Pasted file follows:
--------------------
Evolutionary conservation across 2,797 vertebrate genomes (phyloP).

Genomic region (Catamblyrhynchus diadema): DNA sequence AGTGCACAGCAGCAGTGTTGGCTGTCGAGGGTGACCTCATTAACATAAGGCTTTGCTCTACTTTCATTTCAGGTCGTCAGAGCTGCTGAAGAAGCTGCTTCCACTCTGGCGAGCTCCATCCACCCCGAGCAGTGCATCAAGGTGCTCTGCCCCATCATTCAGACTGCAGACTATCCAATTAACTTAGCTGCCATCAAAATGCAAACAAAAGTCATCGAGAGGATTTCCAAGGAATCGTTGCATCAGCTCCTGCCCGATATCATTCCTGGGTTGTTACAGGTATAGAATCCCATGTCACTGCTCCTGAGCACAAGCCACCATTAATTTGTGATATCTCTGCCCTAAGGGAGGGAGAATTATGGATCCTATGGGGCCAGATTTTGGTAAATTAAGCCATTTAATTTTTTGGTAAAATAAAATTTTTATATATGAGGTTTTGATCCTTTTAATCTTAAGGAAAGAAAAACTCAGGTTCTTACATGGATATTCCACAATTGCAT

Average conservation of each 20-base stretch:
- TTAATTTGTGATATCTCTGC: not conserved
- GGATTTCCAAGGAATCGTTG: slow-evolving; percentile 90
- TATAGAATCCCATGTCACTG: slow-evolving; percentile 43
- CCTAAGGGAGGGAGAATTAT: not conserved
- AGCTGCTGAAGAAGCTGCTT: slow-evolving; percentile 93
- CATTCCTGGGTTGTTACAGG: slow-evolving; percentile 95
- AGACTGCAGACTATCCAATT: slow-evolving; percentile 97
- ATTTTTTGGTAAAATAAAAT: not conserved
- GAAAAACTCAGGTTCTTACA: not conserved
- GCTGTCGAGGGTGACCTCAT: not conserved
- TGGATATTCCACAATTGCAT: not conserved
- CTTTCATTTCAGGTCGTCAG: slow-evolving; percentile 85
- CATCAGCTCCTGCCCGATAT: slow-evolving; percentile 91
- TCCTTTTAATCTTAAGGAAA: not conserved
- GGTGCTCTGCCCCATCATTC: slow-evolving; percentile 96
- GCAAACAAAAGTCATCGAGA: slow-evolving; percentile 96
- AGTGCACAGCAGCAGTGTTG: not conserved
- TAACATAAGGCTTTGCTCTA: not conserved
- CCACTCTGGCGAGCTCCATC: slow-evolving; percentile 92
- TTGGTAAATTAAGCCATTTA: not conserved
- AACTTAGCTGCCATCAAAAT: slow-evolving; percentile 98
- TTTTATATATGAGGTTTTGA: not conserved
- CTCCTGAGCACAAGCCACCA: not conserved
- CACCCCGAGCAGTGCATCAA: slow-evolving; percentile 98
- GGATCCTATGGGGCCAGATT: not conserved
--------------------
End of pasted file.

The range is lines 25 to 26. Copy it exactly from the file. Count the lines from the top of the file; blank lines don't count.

- TTTTATATATGAGGTTTTGA: not conserved
- CTCCTGAGCACAAGCCACCA: not conserved